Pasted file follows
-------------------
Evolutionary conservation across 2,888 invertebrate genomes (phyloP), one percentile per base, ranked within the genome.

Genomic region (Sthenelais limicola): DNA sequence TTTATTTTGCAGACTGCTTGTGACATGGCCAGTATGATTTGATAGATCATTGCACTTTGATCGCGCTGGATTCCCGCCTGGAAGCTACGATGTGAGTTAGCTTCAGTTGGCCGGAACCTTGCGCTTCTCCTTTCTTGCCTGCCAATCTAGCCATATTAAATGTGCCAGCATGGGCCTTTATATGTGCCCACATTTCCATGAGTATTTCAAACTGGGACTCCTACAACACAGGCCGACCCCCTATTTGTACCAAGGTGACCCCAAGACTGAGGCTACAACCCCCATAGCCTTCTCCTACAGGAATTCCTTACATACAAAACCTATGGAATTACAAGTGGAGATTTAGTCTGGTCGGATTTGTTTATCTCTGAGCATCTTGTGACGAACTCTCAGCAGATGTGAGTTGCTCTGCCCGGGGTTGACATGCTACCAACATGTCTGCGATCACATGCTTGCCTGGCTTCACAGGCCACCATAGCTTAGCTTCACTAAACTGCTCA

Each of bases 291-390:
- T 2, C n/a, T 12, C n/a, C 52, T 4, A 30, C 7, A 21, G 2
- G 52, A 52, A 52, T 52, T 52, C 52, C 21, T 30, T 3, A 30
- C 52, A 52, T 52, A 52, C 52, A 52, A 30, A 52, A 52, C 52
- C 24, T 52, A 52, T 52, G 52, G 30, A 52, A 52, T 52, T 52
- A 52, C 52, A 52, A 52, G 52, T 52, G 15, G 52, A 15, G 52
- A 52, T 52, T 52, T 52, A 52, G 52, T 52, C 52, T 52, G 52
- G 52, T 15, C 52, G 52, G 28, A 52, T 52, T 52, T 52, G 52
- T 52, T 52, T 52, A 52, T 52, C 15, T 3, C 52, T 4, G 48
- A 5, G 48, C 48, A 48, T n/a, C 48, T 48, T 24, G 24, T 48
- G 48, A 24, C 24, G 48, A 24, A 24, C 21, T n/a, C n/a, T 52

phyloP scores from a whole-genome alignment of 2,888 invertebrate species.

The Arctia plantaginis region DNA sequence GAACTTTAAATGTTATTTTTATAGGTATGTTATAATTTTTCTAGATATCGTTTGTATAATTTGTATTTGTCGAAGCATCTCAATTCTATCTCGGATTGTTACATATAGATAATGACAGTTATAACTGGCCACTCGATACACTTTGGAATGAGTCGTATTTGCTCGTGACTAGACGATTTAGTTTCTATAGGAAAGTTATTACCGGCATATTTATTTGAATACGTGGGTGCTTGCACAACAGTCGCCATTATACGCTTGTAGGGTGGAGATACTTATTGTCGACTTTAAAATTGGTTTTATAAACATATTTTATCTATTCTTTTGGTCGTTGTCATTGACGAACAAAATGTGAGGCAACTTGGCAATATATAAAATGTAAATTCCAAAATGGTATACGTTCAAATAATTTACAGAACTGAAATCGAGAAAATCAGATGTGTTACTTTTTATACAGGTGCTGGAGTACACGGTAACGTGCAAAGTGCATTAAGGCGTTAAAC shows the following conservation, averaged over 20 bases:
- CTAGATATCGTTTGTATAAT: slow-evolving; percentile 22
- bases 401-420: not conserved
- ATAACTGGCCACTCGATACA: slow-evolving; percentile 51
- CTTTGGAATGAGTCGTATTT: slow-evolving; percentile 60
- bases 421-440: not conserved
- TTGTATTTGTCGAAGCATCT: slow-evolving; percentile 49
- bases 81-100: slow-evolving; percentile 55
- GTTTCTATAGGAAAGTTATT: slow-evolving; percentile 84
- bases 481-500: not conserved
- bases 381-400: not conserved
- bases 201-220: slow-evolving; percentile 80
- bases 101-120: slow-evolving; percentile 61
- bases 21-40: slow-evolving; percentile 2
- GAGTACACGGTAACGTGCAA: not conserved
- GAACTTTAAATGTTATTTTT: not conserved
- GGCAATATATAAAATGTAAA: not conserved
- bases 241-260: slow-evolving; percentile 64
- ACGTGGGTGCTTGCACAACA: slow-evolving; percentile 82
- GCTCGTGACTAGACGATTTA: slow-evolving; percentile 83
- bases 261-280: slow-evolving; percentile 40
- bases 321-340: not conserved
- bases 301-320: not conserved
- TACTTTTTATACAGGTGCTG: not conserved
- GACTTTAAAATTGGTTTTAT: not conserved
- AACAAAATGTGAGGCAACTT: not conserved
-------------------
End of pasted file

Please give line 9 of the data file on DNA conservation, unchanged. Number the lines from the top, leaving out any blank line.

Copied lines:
- A 52, T 52, T 52, T 52, A 52, G 52, T 52, C 52, T 52, G 52